Half of the service members listed on the Vietnam Memorial Wall died after America's leaders knew our strategy would not work. It was immoral then and it would be immoral now to engage in the same delusion. We want democracy in Iraq, but Iraqis must want it as much as we do. Our valiant soldiers can't bring democracy to Iraq if Iraq's leaders are unwilling themselves to make the compromises that democracy requires.
We definitely need to get tougher on this lax dragfoot Iraqi leadership group. More wisdom from Senator Kerry:
Iraqi politicians should be told that they have until May 15 to put together an effective unity government or we will immediately withdraw our military.
The girly men of the Bush admistration have been letting these Iraqis play 'Philadelphia 1780s-style' while our kids are dying for their dog and pony show. The time for public tolerance of this folly is over. Its been over for quite some time now.
The show's over - and we need to close the curtain - and these Iraqi leaders need to see it closing.
Reading today's NYT editorial about the status of immigration reform...
Now Senators Mel Martinez of Florida and Chuck Hagel of Nebraska are offering a "fallback" compromise if the committee bill fails. They would not eliminate the citizenship track, but narrow it severely.
...my first thought is that that immigration reform, as currently being proposed, should be allowed to die, just like Social Security reform was allowed to slip away into Reform Hell. I believe that only a Democratic majority could be trusted to get it right. Save immigration reform for the next Congress, which will undoubtedly be enriched with more Democrats. It's obvious that the divided Republicans will not pass a bill that keeps the beacon shining at the Statue of Liberty. They just want to create a race to the bottom for the lowest-paid workers in America, whether they are citizens or non-citizens.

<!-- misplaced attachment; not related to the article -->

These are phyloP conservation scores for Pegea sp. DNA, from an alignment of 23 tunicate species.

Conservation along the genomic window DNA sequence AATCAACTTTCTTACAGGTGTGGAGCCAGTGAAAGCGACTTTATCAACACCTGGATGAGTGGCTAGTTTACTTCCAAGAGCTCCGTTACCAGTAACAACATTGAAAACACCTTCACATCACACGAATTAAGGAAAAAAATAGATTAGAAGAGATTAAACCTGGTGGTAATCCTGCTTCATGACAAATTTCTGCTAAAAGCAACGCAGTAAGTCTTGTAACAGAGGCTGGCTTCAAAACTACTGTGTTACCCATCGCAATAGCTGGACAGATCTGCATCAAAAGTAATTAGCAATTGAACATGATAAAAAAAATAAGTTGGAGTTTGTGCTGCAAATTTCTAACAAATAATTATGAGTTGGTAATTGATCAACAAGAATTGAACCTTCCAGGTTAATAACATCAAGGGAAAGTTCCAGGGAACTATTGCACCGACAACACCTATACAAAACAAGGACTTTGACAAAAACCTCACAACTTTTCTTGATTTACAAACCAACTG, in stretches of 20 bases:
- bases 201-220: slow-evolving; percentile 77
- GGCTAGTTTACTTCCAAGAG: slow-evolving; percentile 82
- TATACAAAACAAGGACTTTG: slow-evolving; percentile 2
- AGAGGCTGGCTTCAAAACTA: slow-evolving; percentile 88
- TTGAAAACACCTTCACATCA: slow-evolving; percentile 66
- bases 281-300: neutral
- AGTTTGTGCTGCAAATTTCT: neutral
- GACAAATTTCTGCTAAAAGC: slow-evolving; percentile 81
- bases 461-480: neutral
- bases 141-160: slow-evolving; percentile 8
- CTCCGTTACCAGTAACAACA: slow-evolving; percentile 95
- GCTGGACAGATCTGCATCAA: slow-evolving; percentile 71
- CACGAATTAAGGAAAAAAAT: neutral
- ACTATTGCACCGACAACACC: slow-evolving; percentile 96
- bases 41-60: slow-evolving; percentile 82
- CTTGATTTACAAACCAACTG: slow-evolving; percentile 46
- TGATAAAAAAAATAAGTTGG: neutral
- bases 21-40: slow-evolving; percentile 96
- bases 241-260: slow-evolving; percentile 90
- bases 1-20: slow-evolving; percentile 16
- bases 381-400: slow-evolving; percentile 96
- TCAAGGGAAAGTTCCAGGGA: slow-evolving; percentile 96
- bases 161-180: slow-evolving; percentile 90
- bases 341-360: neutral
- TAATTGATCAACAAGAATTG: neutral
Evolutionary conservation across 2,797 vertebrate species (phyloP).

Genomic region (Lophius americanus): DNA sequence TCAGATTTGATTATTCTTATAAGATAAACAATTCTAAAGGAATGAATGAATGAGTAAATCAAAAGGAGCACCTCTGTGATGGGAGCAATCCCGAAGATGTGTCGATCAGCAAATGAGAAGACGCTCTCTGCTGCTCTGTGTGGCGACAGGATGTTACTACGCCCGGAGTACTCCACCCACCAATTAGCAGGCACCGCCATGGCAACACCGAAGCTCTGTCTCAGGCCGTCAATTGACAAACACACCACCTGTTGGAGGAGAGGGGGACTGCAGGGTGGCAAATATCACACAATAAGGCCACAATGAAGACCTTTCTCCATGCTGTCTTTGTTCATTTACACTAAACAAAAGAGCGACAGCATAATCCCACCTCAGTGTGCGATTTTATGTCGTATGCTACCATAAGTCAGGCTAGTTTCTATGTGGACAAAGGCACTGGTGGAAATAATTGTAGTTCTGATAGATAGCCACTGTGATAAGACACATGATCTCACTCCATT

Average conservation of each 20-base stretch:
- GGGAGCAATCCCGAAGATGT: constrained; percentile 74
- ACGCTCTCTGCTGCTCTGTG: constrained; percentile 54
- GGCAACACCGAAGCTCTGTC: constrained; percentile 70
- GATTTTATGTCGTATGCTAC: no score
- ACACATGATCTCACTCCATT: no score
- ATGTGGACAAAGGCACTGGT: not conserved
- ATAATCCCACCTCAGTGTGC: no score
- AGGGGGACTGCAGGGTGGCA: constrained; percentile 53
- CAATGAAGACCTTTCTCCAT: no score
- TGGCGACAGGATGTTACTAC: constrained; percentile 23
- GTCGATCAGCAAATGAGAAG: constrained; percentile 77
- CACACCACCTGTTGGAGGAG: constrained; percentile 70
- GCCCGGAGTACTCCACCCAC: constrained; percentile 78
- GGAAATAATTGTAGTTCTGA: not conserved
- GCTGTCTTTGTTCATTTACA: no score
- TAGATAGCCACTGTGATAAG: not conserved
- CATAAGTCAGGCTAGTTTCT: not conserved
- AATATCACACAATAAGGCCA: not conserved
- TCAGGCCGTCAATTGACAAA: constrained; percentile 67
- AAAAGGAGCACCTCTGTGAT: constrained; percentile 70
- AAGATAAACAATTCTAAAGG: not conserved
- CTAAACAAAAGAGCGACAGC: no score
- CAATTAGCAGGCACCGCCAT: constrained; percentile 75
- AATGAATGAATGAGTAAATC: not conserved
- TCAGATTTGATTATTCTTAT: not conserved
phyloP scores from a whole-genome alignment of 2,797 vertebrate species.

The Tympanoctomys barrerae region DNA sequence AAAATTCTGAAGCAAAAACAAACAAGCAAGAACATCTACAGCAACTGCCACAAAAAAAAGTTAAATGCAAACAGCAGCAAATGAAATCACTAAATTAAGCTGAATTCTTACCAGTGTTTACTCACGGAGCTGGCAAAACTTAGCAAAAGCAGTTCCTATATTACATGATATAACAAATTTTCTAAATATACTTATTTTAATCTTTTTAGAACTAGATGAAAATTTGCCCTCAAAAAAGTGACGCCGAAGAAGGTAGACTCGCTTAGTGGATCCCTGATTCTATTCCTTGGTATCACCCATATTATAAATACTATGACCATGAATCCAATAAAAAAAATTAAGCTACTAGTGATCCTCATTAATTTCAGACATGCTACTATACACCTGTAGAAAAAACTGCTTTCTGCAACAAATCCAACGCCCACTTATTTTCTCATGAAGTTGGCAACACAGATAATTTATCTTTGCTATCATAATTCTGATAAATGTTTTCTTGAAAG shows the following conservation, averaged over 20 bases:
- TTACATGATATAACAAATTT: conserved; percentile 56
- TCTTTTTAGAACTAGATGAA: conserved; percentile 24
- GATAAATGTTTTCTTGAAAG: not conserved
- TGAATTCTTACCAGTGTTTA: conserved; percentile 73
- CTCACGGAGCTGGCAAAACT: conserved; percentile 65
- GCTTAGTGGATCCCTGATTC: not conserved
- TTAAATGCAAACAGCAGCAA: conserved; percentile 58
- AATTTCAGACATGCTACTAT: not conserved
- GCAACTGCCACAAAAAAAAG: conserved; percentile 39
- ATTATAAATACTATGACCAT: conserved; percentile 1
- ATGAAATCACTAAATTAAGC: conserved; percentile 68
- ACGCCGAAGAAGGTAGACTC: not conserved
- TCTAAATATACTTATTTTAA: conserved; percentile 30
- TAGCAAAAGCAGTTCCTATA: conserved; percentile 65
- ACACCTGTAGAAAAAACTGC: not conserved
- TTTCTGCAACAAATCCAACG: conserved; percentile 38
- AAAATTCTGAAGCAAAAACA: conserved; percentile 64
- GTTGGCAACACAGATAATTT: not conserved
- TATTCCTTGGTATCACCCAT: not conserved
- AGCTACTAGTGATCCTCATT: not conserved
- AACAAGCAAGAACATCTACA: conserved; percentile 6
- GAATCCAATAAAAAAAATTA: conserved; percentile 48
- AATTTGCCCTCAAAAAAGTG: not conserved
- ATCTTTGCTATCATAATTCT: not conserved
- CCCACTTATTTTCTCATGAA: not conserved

There have been many confusing statistics on the complex issues of immigration and U.S. Labor lately. I see the same talking points in the media about immigration driving down wages for native-born U.S. workers, yet no one seems to place a proper proportion of responsibility for the shrinking middle class where it's due. I'm speaking of the negative effects of the last two decades of conservative economic policy on the native born U.S. worker, regardless of how many jobs immigrants have taken. If all those illegals disappeared tomorrow, do we really think that U.S. workers would suddenly see a wave of patriotism from big business? Would they be offered big salaries, reliable pensions, and healthcare benefits? I think not...and the fact that the embarrassing $5.15 per hour minimum wage (in States where there has been no mandated increase) is all that American workers could probably expect to be receiving for those jobs adds insult to injury. Bottom line, we can't put the blame for U.S. unemployment and low wages solely on immigration. The middle class will not be "grown" and low-wage workers will not do better while minimum wage remains stagnant. The value-challenged Republican-led government has forgotten the people of America and from what we have witnessed, the tax-evading boardrooms of this country certainly do not foster or promote patriotic behavior. While the U.S. economy is more dynamic than the European economy, we should remember that a dynamism characterized by layoffs, real wage declines, and dramatically increasing income inequality is not a positive thing for the people. It seems that the immigration debate is bringing about a race to the bottom for all low-wage workers in the U.S. - citizens and non-citizens alike.